Times could be changing, Investors could be distributing.
Ethereum’s price went above $4,400 Wednesday, continuing its climb after a big drop over the weekend.
It dropped below $3,700 Saturday morning, extending a sudden and decisive drop that started Friday afternoon. The decrease followed a relatively strong week for Ethereum, which nearly hit $4,800 — close to its current all-time high — last Wednesday.
The weekend drop below $4,000 is the lowest Ethereum’s price had been since early October. Ethereum set a new all-time high on Nov. 10 when its price went over $4,850.
Bitcoin and Ethereum had both been at or near their all-time highs before this past weekend, with Bitcoin setting a new all-time high over $68,000 in November as well. Bitcoin also saw a big drop Saturday morning, falling below $50,000. The falling prices come after new comments last week from SEC Chairman Gary Gensler about cryptocurrency regulation, concern over the new omicron variant of the coronavirus, and the $1.2 trillion infrastructure bill President Joe Biden signed last month that contains several crypto tax reporting provisions.
The future of cryptocurrency is sure to include plenty more volatility in the price of Bitcoin and Ethereum, and experts’ advice for investors remains the same.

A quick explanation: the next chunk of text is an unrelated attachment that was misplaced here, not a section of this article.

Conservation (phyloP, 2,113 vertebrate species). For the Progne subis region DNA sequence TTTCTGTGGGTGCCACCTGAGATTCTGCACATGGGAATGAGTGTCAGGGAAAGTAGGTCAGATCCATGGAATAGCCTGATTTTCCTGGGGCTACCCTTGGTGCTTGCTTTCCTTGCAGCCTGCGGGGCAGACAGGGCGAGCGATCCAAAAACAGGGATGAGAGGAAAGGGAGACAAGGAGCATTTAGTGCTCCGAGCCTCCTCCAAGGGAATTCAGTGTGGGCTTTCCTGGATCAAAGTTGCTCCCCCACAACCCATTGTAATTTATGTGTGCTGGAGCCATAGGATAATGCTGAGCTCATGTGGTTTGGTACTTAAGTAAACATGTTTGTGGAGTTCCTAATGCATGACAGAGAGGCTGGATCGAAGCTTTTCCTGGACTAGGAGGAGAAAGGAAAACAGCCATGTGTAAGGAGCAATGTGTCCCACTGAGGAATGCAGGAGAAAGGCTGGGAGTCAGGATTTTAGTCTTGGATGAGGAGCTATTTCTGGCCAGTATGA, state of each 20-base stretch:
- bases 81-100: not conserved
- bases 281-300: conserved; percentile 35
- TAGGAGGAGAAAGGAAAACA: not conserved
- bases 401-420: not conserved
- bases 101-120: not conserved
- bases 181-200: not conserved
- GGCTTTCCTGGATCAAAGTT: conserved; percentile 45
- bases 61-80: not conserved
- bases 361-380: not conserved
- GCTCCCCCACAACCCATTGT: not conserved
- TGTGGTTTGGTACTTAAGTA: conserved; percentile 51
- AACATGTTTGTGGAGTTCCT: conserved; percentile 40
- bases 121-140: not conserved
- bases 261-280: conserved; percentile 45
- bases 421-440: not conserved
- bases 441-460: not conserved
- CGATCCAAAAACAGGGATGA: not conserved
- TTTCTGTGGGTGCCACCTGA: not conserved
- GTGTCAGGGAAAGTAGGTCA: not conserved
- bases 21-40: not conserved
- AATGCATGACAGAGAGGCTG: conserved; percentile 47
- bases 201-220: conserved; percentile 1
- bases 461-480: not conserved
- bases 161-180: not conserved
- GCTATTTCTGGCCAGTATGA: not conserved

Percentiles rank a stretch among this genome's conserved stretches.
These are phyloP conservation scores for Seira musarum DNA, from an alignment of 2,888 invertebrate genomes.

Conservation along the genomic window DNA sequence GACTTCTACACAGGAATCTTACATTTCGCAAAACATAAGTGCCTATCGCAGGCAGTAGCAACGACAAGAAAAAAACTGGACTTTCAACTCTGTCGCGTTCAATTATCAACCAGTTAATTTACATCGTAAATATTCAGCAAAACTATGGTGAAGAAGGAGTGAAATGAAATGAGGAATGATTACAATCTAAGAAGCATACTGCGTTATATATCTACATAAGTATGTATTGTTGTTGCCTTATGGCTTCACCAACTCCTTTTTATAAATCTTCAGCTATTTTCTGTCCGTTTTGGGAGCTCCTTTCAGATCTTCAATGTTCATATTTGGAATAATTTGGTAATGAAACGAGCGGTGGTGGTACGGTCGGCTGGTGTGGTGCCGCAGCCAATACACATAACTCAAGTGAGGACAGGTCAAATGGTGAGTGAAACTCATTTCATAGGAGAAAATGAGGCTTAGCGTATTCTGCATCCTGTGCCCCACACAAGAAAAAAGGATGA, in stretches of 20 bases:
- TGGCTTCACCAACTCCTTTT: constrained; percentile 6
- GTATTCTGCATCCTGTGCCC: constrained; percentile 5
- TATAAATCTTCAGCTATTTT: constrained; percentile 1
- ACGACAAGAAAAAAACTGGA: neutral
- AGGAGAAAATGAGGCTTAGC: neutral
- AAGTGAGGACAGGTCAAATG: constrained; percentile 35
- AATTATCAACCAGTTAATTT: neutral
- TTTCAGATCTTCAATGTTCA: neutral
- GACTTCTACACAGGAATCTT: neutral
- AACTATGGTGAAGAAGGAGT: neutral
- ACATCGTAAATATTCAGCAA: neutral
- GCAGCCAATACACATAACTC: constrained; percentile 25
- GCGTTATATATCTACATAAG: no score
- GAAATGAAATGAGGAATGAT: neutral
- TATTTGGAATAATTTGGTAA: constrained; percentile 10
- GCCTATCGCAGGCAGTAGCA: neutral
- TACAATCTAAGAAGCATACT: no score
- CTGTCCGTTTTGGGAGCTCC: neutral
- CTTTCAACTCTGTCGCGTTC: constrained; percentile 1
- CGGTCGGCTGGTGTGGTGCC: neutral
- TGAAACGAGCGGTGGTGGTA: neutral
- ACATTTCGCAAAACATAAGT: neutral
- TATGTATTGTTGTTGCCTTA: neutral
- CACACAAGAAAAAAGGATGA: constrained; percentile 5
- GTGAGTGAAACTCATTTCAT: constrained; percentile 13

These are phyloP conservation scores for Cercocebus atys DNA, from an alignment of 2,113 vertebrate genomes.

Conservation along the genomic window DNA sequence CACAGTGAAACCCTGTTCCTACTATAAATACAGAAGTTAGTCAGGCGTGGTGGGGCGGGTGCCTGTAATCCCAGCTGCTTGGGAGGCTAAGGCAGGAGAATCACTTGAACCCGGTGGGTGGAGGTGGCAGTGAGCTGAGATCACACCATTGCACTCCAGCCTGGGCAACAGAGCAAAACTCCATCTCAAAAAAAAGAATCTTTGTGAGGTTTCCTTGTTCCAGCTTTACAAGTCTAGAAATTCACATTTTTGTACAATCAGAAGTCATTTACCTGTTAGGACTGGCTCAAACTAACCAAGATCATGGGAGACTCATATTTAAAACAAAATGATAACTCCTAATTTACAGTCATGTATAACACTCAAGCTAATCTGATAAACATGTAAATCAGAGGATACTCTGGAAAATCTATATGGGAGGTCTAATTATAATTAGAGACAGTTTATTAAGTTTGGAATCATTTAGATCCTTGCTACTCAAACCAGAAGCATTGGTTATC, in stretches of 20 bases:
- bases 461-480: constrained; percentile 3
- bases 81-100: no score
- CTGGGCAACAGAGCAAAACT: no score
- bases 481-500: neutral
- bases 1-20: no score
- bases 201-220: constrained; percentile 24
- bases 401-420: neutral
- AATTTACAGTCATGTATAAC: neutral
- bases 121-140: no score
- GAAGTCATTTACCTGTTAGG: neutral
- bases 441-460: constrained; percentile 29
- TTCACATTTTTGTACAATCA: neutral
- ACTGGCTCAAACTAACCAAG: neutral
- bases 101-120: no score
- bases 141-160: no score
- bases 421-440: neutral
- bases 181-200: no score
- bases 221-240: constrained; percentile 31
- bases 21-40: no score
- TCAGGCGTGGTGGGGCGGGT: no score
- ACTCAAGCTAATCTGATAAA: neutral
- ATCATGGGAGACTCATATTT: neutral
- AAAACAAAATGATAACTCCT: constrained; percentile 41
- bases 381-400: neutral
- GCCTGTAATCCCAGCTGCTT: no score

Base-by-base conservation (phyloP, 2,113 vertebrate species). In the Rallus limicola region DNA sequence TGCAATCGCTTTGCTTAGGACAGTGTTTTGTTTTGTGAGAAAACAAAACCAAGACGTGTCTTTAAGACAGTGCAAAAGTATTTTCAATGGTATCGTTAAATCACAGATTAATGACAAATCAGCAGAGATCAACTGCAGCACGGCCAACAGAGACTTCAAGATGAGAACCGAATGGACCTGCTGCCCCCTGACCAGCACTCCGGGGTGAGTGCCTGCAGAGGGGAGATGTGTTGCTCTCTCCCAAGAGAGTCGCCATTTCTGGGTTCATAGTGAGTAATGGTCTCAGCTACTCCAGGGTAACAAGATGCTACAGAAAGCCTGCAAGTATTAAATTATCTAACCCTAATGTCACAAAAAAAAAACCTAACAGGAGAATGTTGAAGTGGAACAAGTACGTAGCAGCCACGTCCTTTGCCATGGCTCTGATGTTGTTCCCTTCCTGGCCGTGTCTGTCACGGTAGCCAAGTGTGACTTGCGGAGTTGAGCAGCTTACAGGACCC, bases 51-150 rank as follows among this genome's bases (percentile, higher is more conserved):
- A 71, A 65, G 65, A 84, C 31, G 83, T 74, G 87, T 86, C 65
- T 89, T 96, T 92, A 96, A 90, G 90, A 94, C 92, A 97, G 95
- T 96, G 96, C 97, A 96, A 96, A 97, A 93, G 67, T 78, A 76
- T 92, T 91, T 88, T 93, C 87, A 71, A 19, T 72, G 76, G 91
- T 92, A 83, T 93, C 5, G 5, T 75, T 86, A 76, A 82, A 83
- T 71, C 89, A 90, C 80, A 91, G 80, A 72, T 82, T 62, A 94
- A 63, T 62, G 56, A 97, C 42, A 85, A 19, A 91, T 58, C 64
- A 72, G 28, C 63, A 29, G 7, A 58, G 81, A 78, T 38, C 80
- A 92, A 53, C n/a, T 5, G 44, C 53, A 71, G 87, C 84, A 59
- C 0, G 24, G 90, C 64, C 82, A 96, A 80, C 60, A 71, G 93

What Should Ethereum Investors Do?
Currently, Ethereum operates on a proof of work (PoW) model, where miners must compete to solve complex puzzles in order to validate transactions. This model gets a lot of criticism due to its environmental impact, as it requires an extreme amount of computer power.
In 2022, Ethereum plans to shift to a proof of stake (PoS) model, where users can only validate transactions according to how many coins they hold.
PoS will no longer require the energy of PoW, reducing the environmental impact of Ethereum by 99%, Tim Beiko, the coordinator for Ethereum’s protocol developers, tells CNBC Make It. Although the full migration to PoS won’t happen in the short-term, Altair is an important “step closer” to it, Beiko says.
Why the Altair upgrade matters
Altair is the first upgrade to the Ethereum Beacon Chain since its launch in December 2020. The Beacon Chain is important because it introduces PoS to the Ethereum ecosystem.
Right now, Ethereum has both a PoS and a PoW chain running in parallel with each other, Beiko says. Both chains have validators, but only the PoW chain processes users’ transactions. But in 2022, the Ethereum blockchain will merge fully with the Beacon Chain, shifting it from a PoW model to a PoS model entirely.
Altair is important because it’s a test of sorts to make sure the Beacon Chain “works properly,” Beiko says. The upgrade shows a full transition to PoS is possible, he says.
“It shows we are able to upgrade the PoS mechanism, and that’s a pre-condition to the migration next year,” he explains. “It means there’s a slightly higher chance that things will go well for the [Eth2] transition next year.”